PLoS Negl Trop Dis
PUBLISHED: 04-18-2011
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Rift Valley fever is an acute, zoonotic viral disease of domestic ruminants, caused by a phlebovirus (Bunyaviridae family). A large outbreak occurred in Madagascar in 2008-2009. The goal of the present study was to evaluate the point prevalence of antibodies against Rift Valley Fever Virus (RVFV) in cattle in the Anjozorobe district, located in the wet and temperate highland region of Madagascar and yet heavily affected by the disease, and analyse environmental and trade factors potentially linked to RVFV transmission. A serological study was performed in 2009 in 894 bovines. For each bovine, the following variables were recorded: age, location of the night pen, minimum distance from the pen to the nearest water point and the forest, nearest water point type, and herd replacement practices. The serological data were analyzed using a generalized linear mixed model. The overall anti-RVFV IgG seroprevalence rate was 28% [CI95% 25-31]. Age was statistically linked to prevalence (p = 10(-4)), being consistent with a recurrent RVFV circulation. Distance from the night pen to the nearest water point was a protective factor (p = 5.10(-3)), which would be compatible with a substantial part of the virus transmission being carried out by nocturnal mosquito vectors. However, water point type did not influence the risk of infection: several mosquito species are probably involved. Cattle belonging to owners who purchase animals to renew the herd were significantly more likely to have seroconverted than others (p = 0.04): cattle trade may contribute to the introduction of the virus in this area. The minimum distance of the night pen to the forest was not linked to the prevalence. This is the first evidence of a recurrent transmission of RVFV in such an ecosystem that associates a wet, temperate climate, high altitude, paddy fields, and vicinity to a dense rain forest. Persistence mechanisms need to be further investigated.
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Smallpox vaccine safety is dependent on T cells and not B cells.
J. Infect. Dis.
PUBLISHED: 04-01-2011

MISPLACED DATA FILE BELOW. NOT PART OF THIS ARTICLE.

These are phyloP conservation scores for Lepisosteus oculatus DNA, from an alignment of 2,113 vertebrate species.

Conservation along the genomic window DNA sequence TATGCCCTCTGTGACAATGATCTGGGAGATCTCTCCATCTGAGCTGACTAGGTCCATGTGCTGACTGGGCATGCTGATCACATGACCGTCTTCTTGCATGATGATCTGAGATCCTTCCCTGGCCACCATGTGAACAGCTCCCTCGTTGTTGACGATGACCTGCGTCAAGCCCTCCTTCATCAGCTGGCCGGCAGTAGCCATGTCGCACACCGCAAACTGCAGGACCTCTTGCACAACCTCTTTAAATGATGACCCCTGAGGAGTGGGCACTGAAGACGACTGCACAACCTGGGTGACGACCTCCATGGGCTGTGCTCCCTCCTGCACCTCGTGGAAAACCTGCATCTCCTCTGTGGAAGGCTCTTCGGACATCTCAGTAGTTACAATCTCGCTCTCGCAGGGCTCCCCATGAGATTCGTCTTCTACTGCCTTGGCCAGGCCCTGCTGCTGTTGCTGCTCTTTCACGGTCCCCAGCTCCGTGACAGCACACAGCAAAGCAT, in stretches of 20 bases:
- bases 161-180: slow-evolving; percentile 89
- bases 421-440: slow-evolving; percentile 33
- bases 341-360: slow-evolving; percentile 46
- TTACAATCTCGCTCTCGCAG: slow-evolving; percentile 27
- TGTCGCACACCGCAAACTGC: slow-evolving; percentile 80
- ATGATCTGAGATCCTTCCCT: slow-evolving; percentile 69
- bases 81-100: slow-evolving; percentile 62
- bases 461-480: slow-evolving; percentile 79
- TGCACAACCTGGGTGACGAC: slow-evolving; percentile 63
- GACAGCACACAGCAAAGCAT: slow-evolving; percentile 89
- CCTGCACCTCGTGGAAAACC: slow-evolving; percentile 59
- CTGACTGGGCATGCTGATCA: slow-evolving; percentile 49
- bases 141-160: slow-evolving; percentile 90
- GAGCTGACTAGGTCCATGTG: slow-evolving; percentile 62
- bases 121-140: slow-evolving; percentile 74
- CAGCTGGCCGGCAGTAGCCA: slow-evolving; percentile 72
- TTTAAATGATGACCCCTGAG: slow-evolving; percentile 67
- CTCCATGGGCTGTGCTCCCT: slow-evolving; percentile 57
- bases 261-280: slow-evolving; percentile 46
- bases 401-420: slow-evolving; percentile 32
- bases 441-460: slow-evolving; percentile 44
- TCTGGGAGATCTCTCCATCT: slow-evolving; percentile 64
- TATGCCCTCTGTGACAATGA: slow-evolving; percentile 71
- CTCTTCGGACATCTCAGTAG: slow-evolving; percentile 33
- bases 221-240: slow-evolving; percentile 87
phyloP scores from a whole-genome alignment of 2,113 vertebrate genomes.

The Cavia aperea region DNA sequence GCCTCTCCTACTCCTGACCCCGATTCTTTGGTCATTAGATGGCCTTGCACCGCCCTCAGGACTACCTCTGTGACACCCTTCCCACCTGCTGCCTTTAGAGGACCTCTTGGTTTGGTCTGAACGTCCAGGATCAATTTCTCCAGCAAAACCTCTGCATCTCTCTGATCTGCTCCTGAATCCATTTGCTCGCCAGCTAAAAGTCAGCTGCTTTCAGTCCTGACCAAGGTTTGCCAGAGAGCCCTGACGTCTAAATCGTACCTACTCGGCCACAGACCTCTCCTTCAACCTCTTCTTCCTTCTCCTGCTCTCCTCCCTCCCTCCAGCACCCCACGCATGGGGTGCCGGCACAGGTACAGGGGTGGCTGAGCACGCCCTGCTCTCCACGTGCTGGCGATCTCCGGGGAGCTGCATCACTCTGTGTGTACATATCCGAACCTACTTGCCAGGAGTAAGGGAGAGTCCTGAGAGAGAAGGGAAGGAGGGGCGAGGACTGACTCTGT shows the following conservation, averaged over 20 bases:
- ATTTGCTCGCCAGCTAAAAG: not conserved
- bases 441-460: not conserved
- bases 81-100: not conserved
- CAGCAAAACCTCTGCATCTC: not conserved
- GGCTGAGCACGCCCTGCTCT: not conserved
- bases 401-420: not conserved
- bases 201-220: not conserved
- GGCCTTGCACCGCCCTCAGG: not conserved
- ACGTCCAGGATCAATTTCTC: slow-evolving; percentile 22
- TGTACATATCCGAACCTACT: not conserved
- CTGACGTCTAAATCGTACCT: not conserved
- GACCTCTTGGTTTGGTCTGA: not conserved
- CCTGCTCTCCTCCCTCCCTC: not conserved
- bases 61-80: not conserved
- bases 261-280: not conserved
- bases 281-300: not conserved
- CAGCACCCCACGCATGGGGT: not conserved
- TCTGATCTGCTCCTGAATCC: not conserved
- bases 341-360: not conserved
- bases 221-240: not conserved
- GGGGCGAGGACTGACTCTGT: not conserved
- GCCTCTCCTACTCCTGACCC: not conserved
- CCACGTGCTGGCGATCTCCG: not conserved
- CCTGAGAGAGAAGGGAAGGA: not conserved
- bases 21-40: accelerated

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The licensed smallpox vaccine, ACAM2000, is a cell culture derivative of Dryvax. Both ACAM2000 and Dryvax are administered by skin scarification and can cause progressive vaccinia, with skin lesions that disseminate to distal sites. We have investigated the immunologic basis of the containment of vaccinia in the skin with the goal to identify safer vaccines for smallpox. Macaques were depleted systemically of T or B cells and vaccinated with either Dryvax or an attenuated vaccinia vaccine, LC16m8. B cell depletion did not affect the size of skin lesions induced by either vaccine. However, while depletion of both CD4(+) and CD8(+) T cells had no adverse effects on LC16m8-vaccinated animals, it caused progressive vaccinia in macaques immunized with Dryvax. As both Dryvax and LC16m8 vaccines protect healthy macaques from a lethal monkeypox intravenous challenge, our data identify LC16m8 as a safer and effective alternative to ACAM2000 and Dryvax vaccines for immunocompromised individuals.
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Pandemic influenza A(H1N1) 2009 virus outbreak among boarding school pupils in Madagascar: compliance and adverse effects of prophylactic oseltamivir treatment.
J Infect Dev Ctries
PUBLISHED: 03-30-2011
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In October 2009, the first outbreak of pandemic influenza A(H1N1) 2009 virus  in Madagascar occurred at a school in Antananarivo. Among the first 12 cases, five were reported in boarding pupils at the school. The school closed 10 days into the outbreak. Mass oseltamivir prophylactic treatment was used to contain the outbreak. This study aimed to determine the transmission of infection among boarding school pupils and to evaluate the adverse effects of oseltamivir chemoprophylactic treatment and their impact on compliance.
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Viral etiology of influenza-like illnesses in Antananarivo, Madagascar, July 2008 to June 2009.
PLoS ONE
PUBLISHED: 02-08-2011
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In Madagascar, despite an influenza surveillance established since 1978, little is known about the etiology and prevalence of viruses other than influenza causing influenza-like illnesses (ILIs).
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Sentinel surveillance system for early outbreak detection in Madagascar.
BMC Public Health
PUBLISHED: 01-21-2010
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Following the outbreak of chikungunya in the Indian Ocean, the Ministry of Health directed the necessary development of an early outbreak detection system. A disease surveillance team including the Institut Pasteur in Madagascar (IPM) was organized to establish a sentinel syndromic-based surveillance system. The system, which was set up in March 2007, transmits patient data on a daily basis from the various voluntary general practitioners throughout the six provinces of the country to the IPM. We describe the challenges and steps involved in developing a sentinel surveillance system and the well-timed information it provides for improving public health decision-making.